BAY COUNTY, Fla. (WMBB) — Bay District School officials have been discussing a proposed property tax referendum for some time now.

With some public scrutiny on how the district is allegedly promoting the ‘tax proposal’, Superintendent Husfelt held a news conference to clear the air.

Bay District School officials are asking voters to approve this 1-mil property tax increase to help pay for school security, mental health services, salary increases, and Pre-K programs.

They began handing-out what they’re calling ‘informational pamphlets’ this week, explaining what the tax increase would do for the district.

Local Dermatologist Dr. Jon Ward has been an outspoken critic of the tax proposal and the way the school district is handling its informational efforts.

“Granted it doesn’t say vote for or against it but all it has is checkmarks and then why you should vote for it. The top thing says fund significant raises for all employees. To me, that struck as incredibly unethical.” said Dr. Jon Ward.

“Tell me what you want me to say negative about it? It increases taxes,” said Superintendent Husfelt.

Ward says he’s been contacted by multiple district employees, all saying the same thing.

“Like oh, they just called a meeting with bus drivers during work hours. They’re getting information in their teacher’s mailboxes, is this ok? They’re telling me they feel pressured.” said Ward.

“During their workday, they were working for us. They work for us. We do training and staff meetings all the time and give information.” said Superintendent Husfelt.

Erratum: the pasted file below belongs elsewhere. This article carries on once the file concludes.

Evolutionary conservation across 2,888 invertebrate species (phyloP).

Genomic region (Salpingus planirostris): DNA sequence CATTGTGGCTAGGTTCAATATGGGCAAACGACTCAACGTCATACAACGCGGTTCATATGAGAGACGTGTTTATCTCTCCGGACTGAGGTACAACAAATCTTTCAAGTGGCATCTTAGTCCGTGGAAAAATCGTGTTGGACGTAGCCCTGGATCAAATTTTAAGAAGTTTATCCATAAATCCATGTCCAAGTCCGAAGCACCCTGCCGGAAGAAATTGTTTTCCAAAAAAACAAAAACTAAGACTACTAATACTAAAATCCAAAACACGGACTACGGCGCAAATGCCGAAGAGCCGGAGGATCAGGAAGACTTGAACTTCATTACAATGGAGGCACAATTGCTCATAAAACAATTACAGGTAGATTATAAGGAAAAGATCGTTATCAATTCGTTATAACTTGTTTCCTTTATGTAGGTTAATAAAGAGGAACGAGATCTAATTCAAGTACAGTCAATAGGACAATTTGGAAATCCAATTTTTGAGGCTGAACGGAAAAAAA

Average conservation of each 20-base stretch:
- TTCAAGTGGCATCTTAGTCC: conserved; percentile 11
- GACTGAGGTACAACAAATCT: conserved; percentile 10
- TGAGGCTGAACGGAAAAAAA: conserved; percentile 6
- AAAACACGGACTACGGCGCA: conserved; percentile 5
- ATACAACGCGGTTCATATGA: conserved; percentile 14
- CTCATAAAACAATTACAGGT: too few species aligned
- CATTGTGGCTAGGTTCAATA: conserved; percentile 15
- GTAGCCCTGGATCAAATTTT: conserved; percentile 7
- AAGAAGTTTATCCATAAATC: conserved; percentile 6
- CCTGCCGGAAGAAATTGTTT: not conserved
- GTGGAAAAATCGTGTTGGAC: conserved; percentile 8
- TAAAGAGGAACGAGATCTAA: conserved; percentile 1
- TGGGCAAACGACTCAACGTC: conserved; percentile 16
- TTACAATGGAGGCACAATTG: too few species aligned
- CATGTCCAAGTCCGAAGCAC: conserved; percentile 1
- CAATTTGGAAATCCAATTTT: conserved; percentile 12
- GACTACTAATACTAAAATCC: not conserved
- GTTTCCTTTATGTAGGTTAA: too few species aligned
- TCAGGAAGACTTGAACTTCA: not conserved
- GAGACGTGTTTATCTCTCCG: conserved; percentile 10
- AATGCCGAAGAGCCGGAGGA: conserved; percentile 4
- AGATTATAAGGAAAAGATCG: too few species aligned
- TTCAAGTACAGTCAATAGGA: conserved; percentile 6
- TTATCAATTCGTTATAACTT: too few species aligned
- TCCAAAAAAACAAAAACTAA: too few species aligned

Many community members are calling the pamphlets  ‘campaign material’. The district says it is strictly informational.

“They were paid for by the district. I think it was 180 dollars is what we spent on this. Again it is informational, nowhere on this does it say vote for this or vote against it.” said Superintendent Husfelt.

“You can’t use public funds for campaigns. That’s also prohibited by law,” said Ward.

“We don’t have any political advertising. If you look up the definition we haven’t done any of that,” said Superintendent Husfelt.

Instead of voting yes on the April referendum, Ward says he will be voting no.

“I think it reeks of public corruption. I honestly think that Superintendent Husfelt should resign,” said Ward. “We need people who are looking at where the budget can be cut and where we are spending too much and reassign that into places where we are really making a difference in students’ lives,” said Ward.

School board members, on the other hand, are hoping voters will see the need and pass the tax increase.